In our last article we told you to do the math before you start your campaign. This time we’re talking about stretch goals which will make your math more complicated.
Make no mistake, you should plan your stretch goals well in advance of the launch of your campaign, and build the cost of them into your budget. Don’t scramble to come up with them during the campaign. If you do, at the very least you’ll stress yourself out. At worst, you could bankrupt yourself by rushed planning. With that in mind, here’s some advice for figuring out stretch goals.
To Reveal Or Not To Reveal
While your backers will pressure you into revealing all your stretch goals right away, we see nothing but down side in that strategy. Instead, we recommend revealing the next one as the previous one is reached. Here’s why:
By keeping them secret, you can easily rearrange them or, if necessary, change the goal amount in which they are released based upon how your campaign is going. For example, if your campaign needs a little boost, you might rearrange them a bit to put a cheap one next so that you can easily achieve it. If your campaign is doing well you might decide to spread them out a bit so that you’ll have enough stretch goals to last the duration of your campaign.
If you reveal them in advance then many of your updates will simply be to remind people what the next stretch goal is. That’s not very exciting. By keeping them secret, you have some real news each time you hit the next goal to post as an update to your campaign. The buzz of that news is a new reason for your existing backers to share your campaign with their friends and you’re more likely to get good engagement.
If you hit a home run with your campaign and end up wanting to add more stretch goals (which you probably should not do), then when you reveal that new stretch goal it will look like you planned it all along!
How many stretch goals you plan is really up to you. In our case, we like to have around 10 stretch goals planned in advance of launching the campaign. We don’t go into it thinking we’ll reach all of them, but having that many planned in advance really takes some stress off during the campaign and also allows us to plan a more accurate budget.
Pricing your stretch goals will come as a natural extension of your budget. When you do the math you should be including as many of your stretch goals into your budget as you possibly can. That way, if you don’t hit the stretch goal you’re making some extra profit, and if you do hit the stretch goal you know that the cost of it is covered.
You should try to have several low to no cost stretch goals if you can. Use these either in the early part of your campaign to get things rolling, or in the later part of your campaign to keep stretching the numbers as far as you can when you run out of your other stretch goals.
Achieving the first stretch goal or two is really important in building momentum for your campaign. If you can make them easy to hit then it will help you keep the momentum going during the middle of the campaign.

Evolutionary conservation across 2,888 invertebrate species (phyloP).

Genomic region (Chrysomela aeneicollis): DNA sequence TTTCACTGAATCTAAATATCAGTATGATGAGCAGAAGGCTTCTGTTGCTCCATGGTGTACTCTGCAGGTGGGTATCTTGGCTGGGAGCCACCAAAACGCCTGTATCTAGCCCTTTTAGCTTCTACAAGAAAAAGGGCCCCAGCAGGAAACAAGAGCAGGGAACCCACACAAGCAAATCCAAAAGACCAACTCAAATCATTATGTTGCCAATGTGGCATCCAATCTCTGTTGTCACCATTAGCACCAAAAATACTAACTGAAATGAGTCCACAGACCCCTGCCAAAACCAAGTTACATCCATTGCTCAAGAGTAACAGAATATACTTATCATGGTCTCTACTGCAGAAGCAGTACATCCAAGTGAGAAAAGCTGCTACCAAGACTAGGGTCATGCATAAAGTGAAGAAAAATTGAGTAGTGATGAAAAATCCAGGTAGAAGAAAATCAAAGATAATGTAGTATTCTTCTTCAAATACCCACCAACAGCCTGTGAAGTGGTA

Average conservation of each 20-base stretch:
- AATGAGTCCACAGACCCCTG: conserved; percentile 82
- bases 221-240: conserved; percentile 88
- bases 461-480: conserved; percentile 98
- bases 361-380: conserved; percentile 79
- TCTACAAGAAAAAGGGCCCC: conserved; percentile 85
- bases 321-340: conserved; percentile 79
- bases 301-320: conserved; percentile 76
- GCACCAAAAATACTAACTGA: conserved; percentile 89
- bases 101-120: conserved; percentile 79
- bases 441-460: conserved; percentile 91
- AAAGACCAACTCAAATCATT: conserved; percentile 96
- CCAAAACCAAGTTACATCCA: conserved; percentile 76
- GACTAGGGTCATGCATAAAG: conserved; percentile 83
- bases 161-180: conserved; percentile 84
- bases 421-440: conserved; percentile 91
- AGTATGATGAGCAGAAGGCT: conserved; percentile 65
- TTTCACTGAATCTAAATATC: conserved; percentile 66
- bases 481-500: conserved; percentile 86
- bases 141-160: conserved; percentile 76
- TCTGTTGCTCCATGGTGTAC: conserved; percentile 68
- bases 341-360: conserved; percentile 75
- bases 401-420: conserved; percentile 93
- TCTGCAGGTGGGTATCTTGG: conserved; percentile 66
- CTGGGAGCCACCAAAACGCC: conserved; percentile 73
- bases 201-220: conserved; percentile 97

Stretch goals should be more about creative thinking than about spending more money. For that reason most of your stretch goals should cost you very little even if they add a ton of value to the game.
You could upgrade plastic winks to poker chips, or poker chips to wooden cubes, or wooden cubes to wooden meeples. Even small upgrades can be a nice stretch goal, and they needn’t cost a lot. For example, upgrading from a poker chip to a wooden cube is probably less than a couple cents each. So if you need 50 in your game, the upgrade might only cost you $1, but wooden cubes have a much better tactile feel than poker chips. And wooden components will almost always beat out plastic components in the hearts and minds of your backers.
Did you know that The Game Crafter will also consider adding custom wooden bits to our line up for your campaign? You’ll need to contact us to see if it’s something we’re interested in adding. If your campaign reaches the point where it will need more than 10,000 of a type of bit, then if your stretch goal succeeds we’ll add it to our shop to fulfill your campaign. We did this for Scarborough Fair. This has the added benefit that you can promote this stretch goal as a community enhancement (and TGC will also promote it for you), which will likely get you more backers from the community.
It’s also good to have a few no-cost stretch goals under your belt. Some examples of this are desktop wallpapers, PDF backstory of your game or the characters in it, or image templates so that others can design their own cards and print them at home or on The Game Crafter. While it’s true that these will have cost to you in the time to make them, they don’t add to the cost per copy of the game or the shipping price, so they are considered no-cost.
TGC can also offer you one no-cost stretch goal. Did you know that if your game has a tuck box and you produce your game through The Game Crafter and order 200 or more copies we’ll automatically upgrade the the tuck box for free? It will be printed on 18pt card stock (up from 12pt) and we’ll also apply a glossy UV coating.
Stay tuned for more great articles on how to run a Kickstarter! Next time we’ll talk about setting a funding goal.